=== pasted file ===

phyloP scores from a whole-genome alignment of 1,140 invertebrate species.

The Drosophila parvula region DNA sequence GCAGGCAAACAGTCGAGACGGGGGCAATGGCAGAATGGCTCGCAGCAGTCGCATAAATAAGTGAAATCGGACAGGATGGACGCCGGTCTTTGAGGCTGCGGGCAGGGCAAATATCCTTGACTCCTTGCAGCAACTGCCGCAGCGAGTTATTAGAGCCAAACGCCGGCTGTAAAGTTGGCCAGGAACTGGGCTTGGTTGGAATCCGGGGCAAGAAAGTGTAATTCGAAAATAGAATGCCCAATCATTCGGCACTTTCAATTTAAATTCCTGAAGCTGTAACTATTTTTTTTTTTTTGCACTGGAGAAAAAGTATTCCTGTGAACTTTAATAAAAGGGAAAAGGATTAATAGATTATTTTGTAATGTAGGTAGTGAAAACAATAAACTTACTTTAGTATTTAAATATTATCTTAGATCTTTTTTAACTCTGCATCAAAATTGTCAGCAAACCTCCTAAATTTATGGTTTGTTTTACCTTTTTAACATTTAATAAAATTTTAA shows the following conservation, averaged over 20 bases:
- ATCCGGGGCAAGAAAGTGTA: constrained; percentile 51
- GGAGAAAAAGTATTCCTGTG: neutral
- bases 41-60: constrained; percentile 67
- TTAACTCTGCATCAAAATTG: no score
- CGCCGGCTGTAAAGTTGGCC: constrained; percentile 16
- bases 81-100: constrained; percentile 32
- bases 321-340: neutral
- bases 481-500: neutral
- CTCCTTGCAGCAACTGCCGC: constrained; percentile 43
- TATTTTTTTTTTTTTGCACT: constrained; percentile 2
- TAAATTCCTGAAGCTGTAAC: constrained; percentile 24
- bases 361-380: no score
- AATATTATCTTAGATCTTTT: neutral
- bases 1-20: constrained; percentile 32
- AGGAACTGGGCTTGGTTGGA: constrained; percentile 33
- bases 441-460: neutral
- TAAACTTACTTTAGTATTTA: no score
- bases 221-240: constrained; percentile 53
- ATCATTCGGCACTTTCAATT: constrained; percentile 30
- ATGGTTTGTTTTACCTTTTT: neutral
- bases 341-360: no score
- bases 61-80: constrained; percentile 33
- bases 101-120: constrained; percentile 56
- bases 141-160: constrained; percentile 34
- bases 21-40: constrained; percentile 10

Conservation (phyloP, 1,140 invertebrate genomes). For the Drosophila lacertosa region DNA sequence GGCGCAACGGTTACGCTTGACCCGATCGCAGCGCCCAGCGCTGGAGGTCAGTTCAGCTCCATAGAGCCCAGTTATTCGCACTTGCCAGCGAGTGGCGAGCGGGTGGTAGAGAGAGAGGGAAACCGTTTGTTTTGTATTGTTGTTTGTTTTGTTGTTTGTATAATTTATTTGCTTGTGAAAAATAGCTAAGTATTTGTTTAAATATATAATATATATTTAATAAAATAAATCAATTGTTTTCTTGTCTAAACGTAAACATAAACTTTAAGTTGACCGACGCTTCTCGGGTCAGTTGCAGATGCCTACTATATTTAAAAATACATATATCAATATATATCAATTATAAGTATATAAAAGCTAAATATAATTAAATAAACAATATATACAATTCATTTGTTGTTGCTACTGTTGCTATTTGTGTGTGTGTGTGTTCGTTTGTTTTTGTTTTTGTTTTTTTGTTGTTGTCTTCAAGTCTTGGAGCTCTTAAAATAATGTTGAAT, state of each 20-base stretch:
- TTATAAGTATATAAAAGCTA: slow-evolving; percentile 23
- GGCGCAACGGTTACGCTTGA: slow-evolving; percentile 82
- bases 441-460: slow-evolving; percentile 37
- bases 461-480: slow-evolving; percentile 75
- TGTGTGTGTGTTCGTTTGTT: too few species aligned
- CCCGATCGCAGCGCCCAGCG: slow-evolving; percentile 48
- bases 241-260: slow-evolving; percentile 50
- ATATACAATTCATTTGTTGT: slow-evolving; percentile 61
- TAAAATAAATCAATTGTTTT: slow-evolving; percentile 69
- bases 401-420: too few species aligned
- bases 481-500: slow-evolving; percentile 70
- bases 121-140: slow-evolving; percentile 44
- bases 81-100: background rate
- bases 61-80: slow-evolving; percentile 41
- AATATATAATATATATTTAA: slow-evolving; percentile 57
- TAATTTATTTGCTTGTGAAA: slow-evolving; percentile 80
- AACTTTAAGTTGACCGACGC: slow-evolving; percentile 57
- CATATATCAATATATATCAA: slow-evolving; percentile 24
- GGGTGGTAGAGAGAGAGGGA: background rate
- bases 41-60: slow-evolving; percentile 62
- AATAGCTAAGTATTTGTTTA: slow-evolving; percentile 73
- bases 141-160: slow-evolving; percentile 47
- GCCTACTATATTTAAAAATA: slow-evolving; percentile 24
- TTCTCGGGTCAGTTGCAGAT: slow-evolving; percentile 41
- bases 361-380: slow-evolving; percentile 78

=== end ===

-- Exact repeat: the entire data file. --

phyloP scores from a whole-genome alignment of 1,140 invertebrate species.

The Drosophila parvula region DNA sequence GCAGGCAAACAGTCGAGACGGGGGCAATGGCAGAATGGCTCGCAGCAGTCGCATAAATAAGTGAAATCGGACAGGATGGACGCCGGTCTTTGAGGCTGCGGGCAGGGCAAATATCCTTGACTCCTTGCAGCAACTGCCGCAGCGAGTTATTAGAGCCAAACGCCGGCTGTAAAGTTGGCCAGGAACTGGGCTTGGTTGGAATCCGGGGCAAGAAAGTGTAATTCGAAAATAGAATGCCCAATCATTCGGCACTTTCAATTTAAATTCCTGAAGCTGTAACTATTTTTTTTTTTTTGCACTGGAGAAAAAGTATTCCTGTGAACTTTAATAAAAGGGAAAAGGATTAATAGATTATTTTGTAATGTAGGTAGTGAAAACAATAAACTTACTTTAGTATTTAAATATTATCTTAGATCTTTTTTAACTCTGCATCAAAATTGTCAGCAAACCTCCTAAATTTATGGTTTGTTTTACCTTTTTAACATTTAATAAAATTTTAA shows the following conservation, averaged over 20 bases:
- ATCCGGGGCAAGAAAGTGTA: constrained; percentile 51
- GGAGAAAAAGTATTCCTGTG: neutral
- bases 41-60: constrained; percentile 67
- TTAACTCTGCATCAAAATTG: no score
- CGCCGGCTGTAAAGTTGGCC: constrained; percentile 16
- bases 81-100: constrained; percentile 32
- bases 321-340: neutral
- bases 481-500: neutral
- CTCCTTGCAGCAACTGCCGC: constrained; percentile 43
- TATTTTTTTTTTTTTGCACT: constrained; percentile 2
- TAAATTCCTGAAGCTGTAAC: constrained; percentile 24
- bases 361-380: no score
- AATATTATCTTAGATCTTTT: neutral
- bases 1-20: constrained; percentile 32
- AGGAACTGGGCTTGGTTGGA: constrained; percentile 33
- bases 441-460: neutral
- TAAACTTACTTTAGTATTTA: no score
- bases 221-240: constrained; percentile 53
- ATCATTCGGCACTTTCAATT: constrained; percentile 30
- ATGGTTTGTTTTACCTTTTT: neutral
- bases 341-360: no score
- bases 61-80: constrained; percentile 33
- bases 101-120: constrained; percentile 56
- bases 141-160: constrained; percentile 34
- bases 21-40: constrained; percentile 10

Conservation (phyloP, 1,140 invertebrate genomes). For the Drosophila lacertosa region DNA sequence GGCGCAACGGTTACGCTTGACCCGATCGCAGCGCCCAGCGCTGGAGGTCAGTTCAGCTCCATAGAGCCCAGTTATTCGCACTTGCCAGCGAGTGGCGAGCGGGTGGTAGAGAGAGAGGGAAACCGTTTGTTTTGTATTGTTGTTTGTTTTGTTGTTTGTATAATTTATTTGCTTGTGAAAAATAGCTAAGTATTTGTTTAAATATATAATATATATTTAATAAAATAAATCAATTGTTTTCTTGTCTAAACGTAAACATAAACTTTAAGTTGACCGACGCTTCTCGGGTCAGTTGCAGATGCCTACTATATTTAAAAATACATATATCAATATATATCAATTATAAGTATATAAAAGCTAAATATAATTAAATAAACAATATATACAATTCATTTGTTGTTGCTACTGTTGCTATTTGTGTGTGTGTGTGTTCGTTTGTTTTTGTTTTTGTTTTTTTGTTGTTGTCTTCAAGTCTTGGAGCTCTTAAAATAATGTTGAAT, state of each 20-base stretch:
- TTATAAGTATATAAAAGCTA: slow-evolving; percentile 23
- GGCGCAACGGTTACGCTTGA: slow-evolving; percentile 82
- bases 441-460: slow-evolving; percentile 37
- bases 461-480: slow-evolving; percentile 75
- TGTGTGTGTGTTCGTTTGTT: too few species aligned
- CCCGATCGCAGCGCCCAGCG: slow-evolving; percentile 48
- bases 241-260: slow-evolving; percentile 50
- ATATACAATTCATTTGTTGT: slow-evolving; percentile 61
- TAAAATAAATCAATTGTTTT: slow-evolving; percentile 69
- bases 401-420: too few species aligned
- bases 481-500: slow-evolving; percentile 70
- bases 121-140: slow-evolving; percentile 44
- bases 81-100: background rate
- bases 61-80: slow-evolving; percentile 41
- AATATATAATATATATTTAA: slow-evolving; percentile 57
- TAATTTATTTGCTTGTGAAA: slow-evolving; percentile 80
- AACTTTAAGTTGACCGACGC: slow-evolving; percentile 57
- CATATATCAATATATATCAA: slow-evolving; percentile 24
- GGGTGGTAGAGAGAGAGGGA: background rate
- bases 41-60: slow-evolving; percentile 62
- AATAGCTAAGTATTTGTTTA: slow-evolving; percentile 73
- bases 141-160: slow-evolving; percentile 47
- GCCTACTATATTTAAAAATA: slow-evolving; percentile 24
- TTCTCGGGTCAGTTGCAGAT: slow-evolving; percentile 41
- bases 361-380: slow-evolving; percentile 78